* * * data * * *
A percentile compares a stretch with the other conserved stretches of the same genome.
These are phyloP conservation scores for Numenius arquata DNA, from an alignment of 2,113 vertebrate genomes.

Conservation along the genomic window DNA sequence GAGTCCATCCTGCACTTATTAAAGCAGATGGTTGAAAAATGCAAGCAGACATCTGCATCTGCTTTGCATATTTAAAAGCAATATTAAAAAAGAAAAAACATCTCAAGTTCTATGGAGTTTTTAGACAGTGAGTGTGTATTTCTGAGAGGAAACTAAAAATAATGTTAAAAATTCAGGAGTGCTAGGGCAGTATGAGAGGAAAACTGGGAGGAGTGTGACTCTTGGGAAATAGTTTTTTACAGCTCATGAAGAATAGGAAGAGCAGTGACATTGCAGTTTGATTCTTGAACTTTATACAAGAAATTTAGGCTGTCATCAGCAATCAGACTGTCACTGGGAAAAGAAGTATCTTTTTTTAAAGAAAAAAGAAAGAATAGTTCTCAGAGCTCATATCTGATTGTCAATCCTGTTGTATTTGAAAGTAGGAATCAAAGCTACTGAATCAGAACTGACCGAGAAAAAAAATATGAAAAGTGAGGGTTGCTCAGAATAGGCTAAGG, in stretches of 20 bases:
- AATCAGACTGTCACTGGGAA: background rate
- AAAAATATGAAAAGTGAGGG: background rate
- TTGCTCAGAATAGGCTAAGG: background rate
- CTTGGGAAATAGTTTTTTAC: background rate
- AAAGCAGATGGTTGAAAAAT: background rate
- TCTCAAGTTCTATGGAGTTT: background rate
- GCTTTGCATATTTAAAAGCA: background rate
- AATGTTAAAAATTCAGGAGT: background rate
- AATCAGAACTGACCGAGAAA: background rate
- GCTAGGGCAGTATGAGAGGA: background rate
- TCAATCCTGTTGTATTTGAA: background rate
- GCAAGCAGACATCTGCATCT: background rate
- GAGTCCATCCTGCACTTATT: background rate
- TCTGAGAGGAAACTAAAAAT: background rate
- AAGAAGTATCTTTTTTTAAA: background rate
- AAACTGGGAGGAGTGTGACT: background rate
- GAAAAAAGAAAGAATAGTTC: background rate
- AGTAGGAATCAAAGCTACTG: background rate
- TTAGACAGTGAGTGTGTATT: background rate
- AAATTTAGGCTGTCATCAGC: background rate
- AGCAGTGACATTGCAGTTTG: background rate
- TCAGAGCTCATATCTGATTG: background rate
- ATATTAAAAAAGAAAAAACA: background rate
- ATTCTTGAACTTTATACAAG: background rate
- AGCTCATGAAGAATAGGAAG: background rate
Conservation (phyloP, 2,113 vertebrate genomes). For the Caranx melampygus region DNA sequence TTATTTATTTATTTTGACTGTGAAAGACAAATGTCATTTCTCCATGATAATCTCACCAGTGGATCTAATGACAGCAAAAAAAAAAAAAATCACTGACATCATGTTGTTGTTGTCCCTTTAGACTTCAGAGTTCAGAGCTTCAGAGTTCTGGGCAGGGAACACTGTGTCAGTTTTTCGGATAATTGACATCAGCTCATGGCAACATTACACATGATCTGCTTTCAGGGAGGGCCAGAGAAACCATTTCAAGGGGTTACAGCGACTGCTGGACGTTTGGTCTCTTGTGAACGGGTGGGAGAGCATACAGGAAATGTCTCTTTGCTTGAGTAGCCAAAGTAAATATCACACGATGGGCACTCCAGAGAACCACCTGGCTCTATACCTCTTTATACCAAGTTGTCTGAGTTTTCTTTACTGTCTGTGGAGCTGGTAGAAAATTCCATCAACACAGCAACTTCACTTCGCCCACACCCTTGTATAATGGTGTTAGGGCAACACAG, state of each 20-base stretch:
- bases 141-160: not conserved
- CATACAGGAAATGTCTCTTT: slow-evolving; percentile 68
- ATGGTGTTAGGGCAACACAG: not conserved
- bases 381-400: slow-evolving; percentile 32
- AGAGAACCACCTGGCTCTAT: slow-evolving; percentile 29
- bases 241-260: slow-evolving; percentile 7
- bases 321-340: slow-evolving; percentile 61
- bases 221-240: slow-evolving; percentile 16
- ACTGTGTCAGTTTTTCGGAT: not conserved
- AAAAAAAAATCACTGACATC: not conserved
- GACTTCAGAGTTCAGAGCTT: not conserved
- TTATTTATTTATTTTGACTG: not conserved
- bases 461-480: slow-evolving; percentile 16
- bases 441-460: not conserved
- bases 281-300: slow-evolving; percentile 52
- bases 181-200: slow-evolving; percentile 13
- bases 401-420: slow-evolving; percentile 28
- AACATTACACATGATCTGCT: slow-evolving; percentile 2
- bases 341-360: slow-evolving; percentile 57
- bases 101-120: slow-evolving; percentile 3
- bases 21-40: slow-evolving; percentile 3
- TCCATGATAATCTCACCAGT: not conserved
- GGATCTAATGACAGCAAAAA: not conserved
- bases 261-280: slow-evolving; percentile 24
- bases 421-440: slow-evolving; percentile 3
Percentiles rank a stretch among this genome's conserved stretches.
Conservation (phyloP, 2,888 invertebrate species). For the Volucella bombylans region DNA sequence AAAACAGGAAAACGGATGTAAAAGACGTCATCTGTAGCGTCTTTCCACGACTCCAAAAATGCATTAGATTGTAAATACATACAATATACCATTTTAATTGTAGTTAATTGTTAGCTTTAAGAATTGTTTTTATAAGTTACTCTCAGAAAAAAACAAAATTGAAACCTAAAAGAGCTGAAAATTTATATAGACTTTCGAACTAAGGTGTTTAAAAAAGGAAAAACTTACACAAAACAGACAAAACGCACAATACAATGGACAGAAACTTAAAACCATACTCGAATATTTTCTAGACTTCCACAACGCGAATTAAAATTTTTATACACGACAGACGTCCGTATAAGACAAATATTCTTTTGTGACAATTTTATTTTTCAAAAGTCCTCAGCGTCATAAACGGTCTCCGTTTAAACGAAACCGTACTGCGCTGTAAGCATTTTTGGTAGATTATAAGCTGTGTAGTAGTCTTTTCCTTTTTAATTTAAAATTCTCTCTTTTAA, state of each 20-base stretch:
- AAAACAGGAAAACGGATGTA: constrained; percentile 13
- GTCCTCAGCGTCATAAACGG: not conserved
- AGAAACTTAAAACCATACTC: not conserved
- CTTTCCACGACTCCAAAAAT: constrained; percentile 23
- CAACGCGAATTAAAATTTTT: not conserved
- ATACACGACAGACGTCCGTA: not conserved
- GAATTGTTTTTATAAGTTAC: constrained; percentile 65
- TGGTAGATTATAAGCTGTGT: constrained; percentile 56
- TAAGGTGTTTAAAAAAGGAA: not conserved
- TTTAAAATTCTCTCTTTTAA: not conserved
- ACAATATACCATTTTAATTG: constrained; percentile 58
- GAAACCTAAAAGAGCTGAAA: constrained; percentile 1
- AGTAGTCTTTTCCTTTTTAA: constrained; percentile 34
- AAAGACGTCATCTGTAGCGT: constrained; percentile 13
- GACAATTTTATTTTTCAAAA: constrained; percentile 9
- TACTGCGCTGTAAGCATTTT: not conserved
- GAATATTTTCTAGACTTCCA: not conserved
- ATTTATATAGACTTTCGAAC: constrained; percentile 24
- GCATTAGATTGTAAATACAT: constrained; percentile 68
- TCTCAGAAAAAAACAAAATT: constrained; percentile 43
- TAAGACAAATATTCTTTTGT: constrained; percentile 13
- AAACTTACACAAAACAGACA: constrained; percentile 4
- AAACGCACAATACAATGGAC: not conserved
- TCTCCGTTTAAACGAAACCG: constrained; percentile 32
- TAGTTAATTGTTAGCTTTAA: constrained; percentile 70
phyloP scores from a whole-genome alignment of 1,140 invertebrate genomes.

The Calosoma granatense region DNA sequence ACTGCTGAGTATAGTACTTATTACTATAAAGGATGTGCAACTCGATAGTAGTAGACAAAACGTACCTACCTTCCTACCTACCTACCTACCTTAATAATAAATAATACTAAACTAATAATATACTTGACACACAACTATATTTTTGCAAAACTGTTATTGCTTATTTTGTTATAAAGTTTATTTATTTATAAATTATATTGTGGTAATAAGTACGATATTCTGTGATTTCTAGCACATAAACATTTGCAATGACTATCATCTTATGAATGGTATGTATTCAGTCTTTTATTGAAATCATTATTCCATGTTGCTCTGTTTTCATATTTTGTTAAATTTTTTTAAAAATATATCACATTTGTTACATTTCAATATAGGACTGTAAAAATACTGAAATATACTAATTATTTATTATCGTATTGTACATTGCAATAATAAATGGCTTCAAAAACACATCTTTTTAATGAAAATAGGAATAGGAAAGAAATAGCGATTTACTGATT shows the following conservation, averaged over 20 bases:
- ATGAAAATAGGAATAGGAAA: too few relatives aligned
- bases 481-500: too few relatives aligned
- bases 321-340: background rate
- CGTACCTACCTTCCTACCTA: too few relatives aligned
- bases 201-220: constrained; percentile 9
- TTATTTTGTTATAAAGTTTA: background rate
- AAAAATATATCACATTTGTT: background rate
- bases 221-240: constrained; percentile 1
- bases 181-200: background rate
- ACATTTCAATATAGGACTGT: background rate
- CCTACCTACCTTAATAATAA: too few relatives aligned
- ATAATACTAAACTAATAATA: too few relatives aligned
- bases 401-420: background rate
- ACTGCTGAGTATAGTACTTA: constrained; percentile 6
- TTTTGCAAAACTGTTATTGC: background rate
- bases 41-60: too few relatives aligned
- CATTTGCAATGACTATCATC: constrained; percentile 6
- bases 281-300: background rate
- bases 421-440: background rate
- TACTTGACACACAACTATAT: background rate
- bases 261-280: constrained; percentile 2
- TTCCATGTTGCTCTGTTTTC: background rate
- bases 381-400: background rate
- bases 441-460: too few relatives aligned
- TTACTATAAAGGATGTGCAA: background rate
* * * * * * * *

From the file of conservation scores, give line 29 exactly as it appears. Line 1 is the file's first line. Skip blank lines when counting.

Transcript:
Conservation (phyloP, 2,113 vertebrate genomes). For the Caranx melampygus region DNA sequence TTATTTATTTATTTTGACTGTGAAAGACAAATGTCATTTCTCCATGATAATCTCACCAGTGGATCTAATGACAGCAAAAAAAAAAAAAATCACTGACATCATGTTGTTGTTGTCCCTTTAGACTTCAGAGTTCAGAGCTTCAGAGTTCTGGGCAGGGAACACTGTGTCAGTTTTTCGGATAATTGACATCAGCTCATGGCAACATTACACATGATCTGCTTTCAGGGAGGGCCAGAGAAACCATTTCAAGGGGTTACAGCGACTGCTGGACGTTTGGTCTCTTGTGAACGGGTGGGAGAGCATACAGGAAATGTCTCTTTGCTTGAGTAGCCAAAGTAAATATCACACGATGGGCACTCCAGAGAACCACCTGGCTCTATACCTCTTTATACCAAGTTGTCTGAGTTTTCTTTACTGTCTGTGGAGCTGGTAGAAAATTCCATCAACACAGCAACTTCACTTCGCCCACACCCTTGTATAATGGTGTTAGGGCAACACAG, state of each 20-base stretch: